Injuries that occur during sports or exercise are referred to as Sports Injuries and they affect the musculoskeletal system. The most common sports injuries are strains and sprains.
While sprains are injuries to ligaments (the tough bands connecting bones in a joint), strains are injuries to muscle fibres or tendons which anchor muscles to bones.
Seven Most Common Sports Injuries
The seven most common sports injuries are listed below. This article will let you know much about the most common of the seven sports injuries; ankle sprain.
- Ankle sprain
- Groin pull
- Hamstring strain
- Shin splints
- Knee injury
- Knee injury
- Tennis elbow
Just one week before the world cup finals, the brazil midfielder Fred suffered an ankle injury and this was a trying time for the team.
Ankle sprain occurs when your ankle is forced to move out of its normal position, which can cause one or more of the ankle’s ligaments to stretch, partially or completely tear. Ligaments are tough band of tissues that hold the bones at a joint together, helping to stabilize them and preventing excessive movement. Most ankle sprain involves injuries to the ligaments on the outer side of the ankle.
Causes of Ankle Sprain
Some causes of an ankle sprain include:
- A fall that causes your ankle to twist
- Landing awkwardly on your foot after jumping or pivoting
- Walking or exercising on an uneven surface
- Another person stepping or landing on your foot during a sports activity
Risk Factors Associated with Ankle Sprain
Factors that increase your risk of a sprained ankle include:
- Participation in sports like jumping, basketball, tennis and football
- Uneven surfaces
- Prior ankle injury
- Poor physical condition and lack of proper warm up exercise before participating in sports activity
- Shoes like high-heeled shoes
Signs and symptoms of ankle sprain may include:
- Pain, especially when you bear weight on the affected foot
- Tenderness when you touch the ankle
- Restricted range of motion
- Instability in the ankle
- Popping sensation or sound at the time of injury
Failing to treat a sprained ankle properly, engaging in activities too soon after spraining your ankle or spraining your ankle repeatedly might lead to the following complications:
- Chronic ankle pain
- Chronic ankle joint instability
- Arthritis in the ankle joint
Tips to help prevent a sprained ankle or a recurring sprain:
- Warm up before you exercise or play sports.
- Be careful when walking, running or working on an uneven surface.
- Use an ankle support brace or tape on a weak or previously injured ankle.
- Wear shoes that fit well and are made for your activity.
- Minimize wearing high-heeled shoes.
- Don’t play sports or participate in activities for which you are not conditioned.
- Maintain good muscle strength and flexibility.
- Practice stability training, including balance exercises
Your doctor will make diagnosis of an ankle sprain after a clinical examination of the ankle joint. If the injury is severe, imaging scans may be recommended to rule out a fracture or to evaluate in more detail the extent of ligament damage. Imaging modes that may be used include: X-rays, MRI, CT scan and Ultrasound Scans.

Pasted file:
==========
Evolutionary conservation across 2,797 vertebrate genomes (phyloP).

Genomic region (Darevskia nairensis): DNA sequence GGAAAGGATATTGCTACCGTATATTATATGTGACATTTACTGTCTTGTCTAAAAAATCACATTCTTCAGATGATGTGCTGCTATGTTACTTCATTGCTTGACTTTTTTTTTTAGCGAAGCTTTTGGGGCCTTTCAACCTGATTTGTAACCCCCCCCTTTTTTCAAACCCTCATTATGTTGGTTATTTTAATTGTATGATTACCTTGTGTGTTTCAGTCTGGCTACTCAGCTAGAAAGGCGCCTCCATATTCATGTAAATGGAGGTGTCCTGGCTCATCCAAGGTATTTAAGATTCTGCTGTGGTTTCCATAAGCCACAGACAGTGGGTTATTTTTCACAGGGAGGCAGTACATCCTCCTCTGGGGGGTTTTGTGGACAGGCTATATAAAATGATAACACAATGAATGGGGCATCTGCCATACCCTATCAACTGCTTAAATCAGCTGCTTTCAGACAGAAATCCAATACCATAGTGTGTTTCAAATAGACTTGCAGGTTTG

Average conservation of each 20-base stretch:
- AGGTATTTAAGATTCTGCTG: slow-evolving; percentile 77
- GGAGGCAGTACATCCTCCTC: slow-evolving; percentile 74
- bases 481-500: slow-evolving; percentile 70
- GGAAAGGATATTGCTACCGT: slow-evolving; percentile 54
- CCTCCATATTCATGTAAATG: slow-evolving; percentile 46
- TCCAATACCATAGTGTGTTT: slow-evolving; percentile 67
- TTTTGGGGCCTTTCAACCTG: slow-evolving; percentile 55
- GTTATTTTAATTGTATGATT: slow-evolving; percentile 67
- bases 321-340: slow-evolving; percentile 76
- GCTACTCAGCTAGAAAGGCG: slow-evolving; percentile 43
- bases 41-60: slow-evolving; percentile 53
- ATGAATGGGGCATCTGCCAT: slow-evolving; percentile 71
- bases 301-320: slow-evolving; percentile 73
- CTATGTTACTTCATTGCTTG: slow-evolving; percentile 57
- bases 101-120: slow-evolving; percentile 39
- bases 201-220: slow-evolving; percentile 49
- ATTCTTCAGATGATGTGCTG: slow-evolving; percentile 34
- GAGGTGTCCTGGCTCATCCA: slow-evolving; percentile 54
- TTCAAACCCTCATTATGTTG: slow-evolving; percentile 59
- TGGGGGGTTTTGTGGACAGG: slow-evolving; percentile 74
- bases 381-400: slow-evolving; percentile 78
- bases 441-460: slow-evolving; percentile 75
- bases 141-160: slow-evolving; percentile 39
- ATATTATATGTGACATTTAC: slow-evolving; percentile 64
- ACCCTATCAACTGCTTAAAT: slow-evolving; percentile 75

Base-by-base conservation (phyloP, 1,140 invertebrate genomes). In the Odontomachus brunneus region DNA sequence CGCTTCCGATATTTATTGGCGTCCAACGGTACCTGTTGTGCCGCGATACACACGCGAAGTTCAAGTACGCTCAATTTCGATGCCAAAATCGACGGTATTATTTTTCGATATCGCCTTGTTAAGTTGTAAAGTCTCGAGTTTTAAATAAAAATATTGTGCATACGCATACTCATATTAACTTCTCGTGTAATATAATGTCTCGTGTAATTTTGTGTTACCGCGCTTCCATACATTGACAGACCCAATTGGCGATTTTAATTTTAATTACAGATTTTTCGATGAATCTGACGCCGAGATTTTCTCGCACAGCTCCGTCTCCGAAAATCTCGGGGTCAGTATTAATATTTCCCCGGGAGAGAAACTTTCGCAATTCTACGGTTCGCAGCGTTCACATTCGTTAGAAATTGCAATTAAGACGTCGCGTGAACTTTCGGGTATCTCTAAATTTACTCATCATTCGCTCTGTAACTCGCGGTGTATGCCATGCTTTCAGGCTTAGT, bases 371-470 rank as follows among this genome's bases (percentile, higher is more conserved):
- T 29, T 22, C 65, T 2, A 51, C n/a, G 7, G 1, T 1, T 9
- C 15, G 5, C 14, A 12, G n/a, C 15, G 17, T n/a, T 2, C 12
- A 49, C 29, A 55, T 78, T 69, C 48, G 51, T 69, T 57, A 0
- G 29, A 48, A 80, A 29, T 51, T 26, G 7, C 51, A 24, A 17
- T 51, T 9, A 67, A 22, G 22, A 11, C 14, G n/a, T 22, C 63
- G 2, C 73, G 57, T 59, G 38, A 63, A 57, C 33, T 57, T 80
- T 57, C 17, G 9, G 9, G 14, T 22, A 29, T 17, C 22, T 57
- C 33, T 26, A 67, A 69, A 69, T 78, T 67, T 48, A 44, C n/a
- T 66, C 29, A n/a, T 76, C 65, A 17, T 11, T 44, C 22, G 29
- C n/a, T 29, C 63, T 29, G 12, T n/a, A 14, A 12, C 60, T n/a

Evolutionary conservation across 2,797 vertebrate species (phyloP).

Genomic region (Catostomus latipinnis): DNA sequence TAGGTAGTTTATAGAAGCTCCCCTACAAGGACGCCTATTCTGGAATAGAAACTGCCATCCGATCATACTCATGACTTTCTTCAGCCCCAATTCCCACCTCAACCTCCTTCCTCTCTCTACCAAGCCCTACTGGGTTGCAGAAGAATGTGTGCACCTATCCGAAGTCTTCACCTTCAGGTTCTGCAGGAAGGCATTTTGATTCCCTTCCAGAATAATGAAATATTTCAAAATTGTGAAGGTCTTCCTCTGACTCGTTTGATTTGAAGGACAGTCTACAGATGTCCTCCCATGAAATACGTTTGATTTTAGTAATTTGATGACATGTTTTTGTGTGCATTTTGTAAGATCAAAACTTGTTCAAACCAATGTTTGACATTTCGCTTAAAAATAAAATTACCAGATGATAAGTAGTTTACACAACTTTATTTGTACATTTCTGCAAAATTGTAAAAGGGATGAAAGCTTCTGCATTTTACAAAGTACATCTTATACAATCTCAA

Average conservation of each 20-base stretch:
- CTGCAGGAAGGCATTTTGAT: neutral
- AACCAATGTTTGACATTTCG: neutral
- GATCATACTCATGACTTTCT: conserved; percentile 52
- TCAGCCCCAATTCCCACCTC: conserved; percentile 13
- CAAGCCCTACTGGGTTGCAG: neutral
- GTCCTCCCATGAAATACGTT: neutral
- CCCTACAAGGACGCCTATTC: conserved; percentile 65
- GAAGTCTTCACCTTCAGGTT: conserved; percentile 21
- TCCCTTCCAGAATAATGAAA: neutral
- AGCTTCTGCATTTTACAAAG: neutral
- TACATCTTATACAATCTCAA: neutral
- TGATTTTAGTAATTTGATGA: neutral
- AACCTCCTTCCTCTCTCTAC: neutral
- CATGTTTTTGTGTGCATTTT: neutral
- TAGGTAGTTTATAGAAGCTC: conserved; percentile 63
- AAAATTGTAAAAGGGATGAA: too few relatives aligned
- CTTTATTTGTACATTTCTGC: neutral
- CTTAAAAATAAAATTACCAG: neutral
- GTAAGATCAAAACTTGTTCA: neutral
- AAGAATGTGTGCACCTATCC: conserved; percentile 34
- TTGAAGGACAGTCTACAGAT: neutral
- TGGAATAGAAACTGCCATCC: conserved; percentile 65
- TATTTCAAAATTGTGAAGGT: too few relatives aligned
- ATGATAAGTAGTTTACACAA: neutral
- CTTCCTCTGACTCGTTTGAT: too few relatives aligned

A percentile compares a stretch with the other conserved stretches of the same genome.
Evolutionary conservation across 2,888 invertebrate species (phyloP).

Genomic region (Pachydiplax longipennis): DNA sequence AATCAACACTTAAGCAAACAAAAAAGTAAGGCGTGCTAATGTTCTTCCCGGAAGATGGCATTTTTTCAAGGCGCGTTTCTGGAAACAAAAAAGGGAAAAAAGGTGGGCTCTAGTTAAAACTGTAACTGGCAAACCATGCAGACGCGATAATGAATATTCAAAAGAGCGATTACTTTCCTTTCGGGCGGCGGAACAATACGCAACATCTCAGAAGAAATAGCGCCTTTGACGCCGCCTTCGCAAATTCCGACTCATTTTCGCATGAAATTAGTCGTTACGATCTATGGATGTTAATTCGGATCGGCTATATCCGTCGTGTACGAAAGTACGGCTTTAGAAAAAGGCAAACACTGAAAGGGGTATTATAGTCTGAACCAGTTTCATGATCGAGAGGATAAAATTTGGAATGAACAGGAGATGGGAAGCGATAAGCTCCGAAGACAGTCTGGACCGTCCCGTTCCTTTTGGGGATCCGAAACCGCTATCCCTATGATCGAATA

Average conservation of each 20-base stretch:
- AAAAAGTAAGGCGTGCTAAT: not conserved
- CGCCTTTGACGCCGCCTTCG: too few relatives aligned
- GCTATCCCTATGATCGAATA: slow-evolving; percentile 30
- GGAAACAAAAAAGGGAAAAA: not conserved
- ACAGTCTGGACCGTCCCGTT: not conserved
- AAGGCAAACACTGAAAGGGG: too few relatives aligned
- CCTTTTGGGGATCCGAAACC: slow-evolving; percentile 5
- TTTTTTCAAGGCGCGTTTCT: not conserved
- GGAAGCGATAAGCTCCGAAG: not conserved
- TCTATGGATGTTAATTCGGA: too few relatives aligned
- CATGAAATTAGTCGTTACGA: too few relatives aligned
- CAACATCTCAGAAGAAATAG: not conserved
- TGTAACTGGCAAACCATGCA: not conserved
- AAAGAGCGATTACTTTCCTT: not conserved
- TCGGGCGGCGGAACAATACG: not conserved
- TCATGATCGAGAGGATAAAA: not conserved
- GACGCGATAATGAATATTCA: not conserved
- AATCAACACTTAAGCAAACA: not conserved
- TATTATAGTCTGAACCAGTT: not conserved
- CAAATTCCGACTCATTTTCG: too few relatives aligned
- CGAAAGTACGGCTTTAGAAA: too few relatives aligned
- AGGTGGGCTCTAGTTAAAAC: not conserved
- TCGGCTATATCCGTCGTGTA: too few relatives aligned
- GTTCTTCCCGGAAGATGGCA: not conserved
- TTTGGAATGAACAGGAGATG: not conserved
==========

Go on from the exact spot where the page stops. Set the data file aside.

Treatment of Musculoskeletal Injuries
Treatment of musculoskeletal injuries depends on the severity of the injury. Medical evaluation may become necessary to reveal how bad your ankle is sprained and to determine the appropriate treatment.
The aim of treatment in ankle sprain injury is to reduce pain and swelling, promote healing of the ligament, and restore joint function. If injuries are severe, you may be referred to a specialist in musculoskeletal injuries, such as an orthopaedic surgeon. You may also benefit from physiotherapy sessions.
The principles of management include:
- Pain – Pain relief using analgesics such as paracetamol or other NSAIDs
- Rest – Avoid activities that cause pain, swelling or discomfort. Your doctor may recommend use of some devices like crutches, sports tape or an ankle support braces to stabilize and protect the joint to enhance healing. In severe sprain, a cast or walking boot may be necessary.
- Ice – Intermittent use of ice packs for 15 to 20 minutes at a time; repeat every two to three hours while you’re awake.
- Compression – Apply elastic bandage to reduce swelling. Don’t hinder circulation by wrapping too tightly. Begin wrapping at the end farthest from your heart.
- Elevation – Elevate the joint above the level of heart, especially while sleeping. This will help to reduce swelling.
As swelling and pain lessens, your doctor can ask you to gradually resume exercises to restore your ankle’s range of motion, strength, flexibility and stability. Your doctor or a physical therapist will explain the appropriate method and progression of exercises.
In rare cases, surgery may be needed when the injury doesn’t heal or the ankle remains unstable after a long period of physical therapy and rehabilitative exercise. Surgery may be performed to repair a ligament that won’t heal or to reconstruct a ligament with tissue from a nearby ligament or tendon.
Things to avoid while recovering from an ankle sprain injury include:
Source: MayoClinic, World Health Organisation, WebMD and The Guardian
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